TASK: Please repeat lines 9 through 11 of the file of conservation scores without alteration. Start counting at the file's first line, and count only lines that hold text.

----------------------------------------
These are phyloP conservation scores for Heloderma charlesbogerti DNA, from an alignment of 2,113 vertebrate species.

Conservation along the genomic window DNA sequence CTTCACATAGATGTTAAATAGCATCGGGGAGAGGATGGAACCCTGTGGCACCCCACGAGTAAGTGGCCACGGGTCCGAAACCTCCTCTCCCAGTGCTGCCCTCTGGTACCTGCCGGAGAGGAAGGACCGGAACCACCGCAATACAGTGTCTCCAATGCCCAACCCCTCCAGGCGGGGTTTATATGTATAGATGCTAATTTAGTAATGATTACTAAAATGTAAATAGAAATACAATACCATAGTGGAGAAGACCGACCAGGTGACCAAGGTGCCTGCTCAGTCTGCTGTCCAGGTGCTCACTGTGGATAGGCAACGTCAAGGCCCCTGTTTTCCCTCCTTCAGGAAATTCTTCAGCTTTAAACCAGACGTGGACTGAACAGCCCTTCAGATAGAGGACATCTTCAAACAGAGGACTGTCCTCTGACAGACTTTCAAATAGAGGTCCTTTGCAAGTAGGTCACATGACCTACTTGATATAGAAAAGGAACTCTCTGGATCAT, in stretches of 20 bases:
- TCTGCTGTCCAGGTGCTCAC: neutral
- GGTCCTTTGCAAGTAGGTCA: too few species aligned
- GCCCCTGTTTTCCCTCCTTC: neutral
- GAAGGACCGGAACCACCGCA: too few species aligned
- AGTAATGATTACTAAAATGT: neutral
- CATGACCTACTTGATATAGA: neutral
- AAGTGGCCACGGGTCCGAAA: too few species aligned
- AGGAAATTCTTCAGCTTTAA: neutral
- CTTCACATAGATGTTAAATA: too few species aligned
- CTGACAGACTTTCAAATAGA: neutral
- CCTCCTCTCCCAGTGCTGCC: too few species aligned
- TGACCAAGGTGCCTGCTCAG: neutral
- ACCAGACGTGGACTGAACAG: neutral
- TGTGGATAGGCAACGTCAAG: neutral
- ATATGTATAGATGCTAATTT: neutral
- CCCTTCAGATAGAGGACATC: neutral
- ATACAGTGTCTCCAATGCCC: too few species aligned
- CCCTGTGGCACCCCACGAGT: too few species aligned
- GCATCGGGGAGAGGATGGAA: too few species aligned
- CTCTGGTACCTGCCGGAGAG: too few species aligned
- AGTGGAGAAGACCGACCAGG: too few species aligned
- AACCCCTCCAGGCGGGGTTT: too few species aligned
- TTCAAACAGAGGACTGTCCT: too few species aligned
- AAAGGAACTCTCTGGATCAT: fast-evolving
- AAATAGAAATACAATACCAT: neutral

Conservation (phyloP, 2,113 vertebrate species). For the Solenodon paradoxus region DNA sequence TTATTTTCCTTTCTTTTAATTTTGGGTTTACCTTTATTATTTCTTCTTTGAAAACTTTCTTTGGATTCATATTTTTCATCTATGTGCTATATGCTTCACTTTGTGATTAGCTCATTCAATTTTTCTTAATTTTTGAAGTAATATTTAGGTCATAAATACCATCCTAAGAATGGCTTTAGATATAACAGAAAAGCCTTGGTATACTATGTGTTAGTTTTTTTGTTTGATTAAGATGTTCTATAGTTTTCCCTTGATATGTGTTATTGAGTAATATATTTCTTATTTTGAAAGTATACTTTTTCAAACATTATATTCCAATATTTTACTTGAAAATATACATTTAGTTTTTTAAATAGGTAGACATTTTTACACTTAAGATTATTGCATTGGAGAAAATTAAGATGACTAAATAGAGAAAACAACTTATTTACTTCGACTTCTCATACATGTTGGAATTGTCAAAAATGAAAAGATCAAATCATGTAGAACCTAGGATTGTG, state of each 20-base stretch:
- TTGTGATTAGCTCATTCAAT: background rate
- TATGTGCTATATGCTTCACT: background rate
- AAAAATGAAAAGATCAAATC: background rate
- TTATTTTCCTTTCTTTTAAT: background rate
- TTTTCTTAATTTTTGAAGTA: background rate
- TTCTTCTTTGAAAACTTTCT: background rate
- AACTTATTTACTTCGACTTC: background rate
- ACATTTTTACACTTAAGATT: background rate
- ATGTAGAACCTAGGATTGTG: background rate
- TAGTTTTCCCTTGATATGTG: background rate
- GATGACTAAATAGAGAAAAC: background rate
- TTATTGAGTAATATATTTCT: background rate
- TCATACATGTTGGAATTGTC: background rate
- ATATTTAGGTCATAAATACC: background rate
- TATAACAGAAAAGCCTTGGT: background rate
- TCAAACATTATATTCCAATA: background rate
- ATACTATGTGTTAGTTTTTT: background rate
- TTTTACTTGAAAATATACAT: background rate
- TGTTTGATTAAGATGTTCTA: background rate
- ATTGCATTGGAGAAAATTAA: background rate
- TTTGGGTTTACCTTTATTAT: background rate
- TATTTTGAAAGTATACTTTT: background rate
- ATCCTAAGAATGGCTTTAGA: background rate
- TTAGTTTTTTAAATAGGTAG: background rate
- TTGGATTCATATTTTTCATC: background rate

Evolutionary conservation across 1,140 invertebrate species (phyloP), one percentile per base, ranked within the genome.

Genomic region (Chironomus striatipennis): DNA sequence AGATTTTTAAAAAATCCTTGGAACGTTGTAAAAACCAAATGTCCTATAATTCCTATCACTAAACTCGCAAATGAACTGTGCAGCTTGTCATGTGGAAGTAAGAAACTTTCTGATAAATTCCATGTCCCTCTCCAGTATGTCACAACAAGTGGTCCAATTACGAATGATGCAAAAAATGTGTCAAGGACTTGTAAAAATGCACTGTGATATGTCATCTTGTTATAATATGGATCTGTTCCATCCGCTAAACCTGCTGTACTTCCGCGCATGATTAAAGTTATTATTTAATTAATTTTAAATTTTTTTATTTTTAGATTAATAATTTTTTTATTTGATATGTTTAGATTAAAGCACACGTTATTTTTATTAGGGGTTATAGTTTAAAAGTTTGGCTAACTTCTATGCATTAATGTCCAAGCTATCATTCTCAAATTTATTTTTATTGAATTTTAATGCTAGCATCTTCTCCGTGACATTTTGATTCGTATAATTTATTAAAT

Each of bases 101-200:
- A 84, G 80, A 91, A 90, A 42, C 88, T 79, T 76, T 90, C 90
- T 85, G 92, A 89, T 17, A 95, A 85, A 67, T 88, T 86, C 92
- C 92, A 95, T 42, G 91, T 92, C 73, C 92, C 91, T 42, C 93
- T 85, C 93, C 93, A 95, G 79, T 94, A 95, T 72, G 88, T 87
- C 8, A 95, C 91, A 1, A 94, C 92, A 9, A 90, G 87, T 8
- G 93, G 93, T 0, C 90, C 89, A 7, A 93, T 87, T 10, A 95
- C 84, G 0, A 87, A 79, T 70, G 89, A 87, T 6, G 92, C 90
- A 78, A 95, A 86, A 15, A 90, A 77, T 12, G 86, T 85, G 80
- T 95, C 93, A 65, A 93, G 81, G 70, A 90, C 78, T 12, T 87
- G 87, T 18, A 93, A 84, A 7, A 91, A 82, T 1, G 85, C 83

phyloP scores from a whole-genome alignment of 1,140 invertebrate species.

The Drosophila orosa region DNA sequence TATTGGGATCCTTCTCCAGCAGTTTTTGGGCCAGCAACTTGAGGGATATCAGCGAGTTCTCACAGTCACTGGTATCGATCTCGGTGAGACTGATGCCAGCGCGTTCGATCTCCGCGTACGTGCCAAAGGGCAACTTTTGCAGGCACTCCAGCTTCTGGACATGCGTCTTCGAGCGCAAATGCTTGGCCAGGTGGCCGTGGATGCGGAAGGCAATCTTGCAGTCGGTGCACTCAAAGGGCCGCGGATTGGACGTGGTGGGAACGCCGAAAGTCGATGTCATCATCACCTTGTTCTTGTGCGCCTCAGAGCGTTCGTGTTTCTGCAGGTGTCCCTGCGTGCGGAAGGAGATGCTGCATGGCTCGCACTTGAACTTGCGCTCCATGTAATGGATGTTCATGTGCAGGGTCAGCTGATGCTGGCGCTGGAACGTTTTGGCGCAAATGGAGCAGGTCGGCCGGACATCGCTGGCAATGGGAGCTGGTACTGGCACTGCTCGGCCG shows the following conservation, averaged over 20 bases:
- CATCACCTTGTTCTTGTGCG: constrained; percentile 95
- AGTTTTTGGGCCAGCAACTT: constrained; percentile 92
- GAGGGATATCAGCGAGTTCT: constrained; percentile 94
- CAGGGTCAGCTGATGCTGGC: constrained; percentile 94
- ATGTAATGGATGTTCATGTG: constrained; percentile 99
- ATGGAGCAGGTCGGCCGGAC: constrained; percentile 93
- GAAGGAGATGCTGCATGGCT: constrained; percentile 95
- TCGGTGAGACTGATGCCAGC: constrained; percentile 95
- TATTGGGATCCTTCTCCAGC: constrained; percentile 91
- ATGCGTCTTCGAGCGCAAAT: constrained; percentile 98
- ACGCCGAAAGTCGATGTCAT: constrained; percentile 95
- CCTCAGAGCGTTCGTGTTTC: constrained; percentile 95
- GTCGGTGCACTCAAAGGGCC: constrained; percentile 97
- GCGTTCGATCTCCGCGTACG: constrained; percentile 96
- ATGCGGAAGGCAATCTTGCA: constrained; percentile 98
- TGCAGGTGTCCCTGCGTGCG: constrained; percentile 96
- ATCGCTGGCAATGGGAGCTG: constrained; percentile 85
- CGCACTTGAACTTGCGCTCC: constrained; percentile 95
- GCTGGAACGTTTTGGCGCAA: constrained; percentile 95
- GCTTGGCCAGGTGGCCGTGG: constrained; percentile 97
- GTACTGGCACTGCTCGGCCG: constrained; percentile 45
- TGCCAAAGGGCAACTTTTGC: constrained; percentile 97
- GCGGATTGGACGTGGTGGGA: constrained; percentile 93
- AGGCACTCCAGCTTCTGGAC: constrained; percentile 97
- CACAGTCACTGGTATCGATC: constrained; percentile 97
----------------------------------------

- AAGTGGCCACGGGTCCGAAA: too few species aligned
- AGGAAATTCTTCAGCTTTAA: neutral
- CTTCACATAGATGTTAAATA: too few species aligned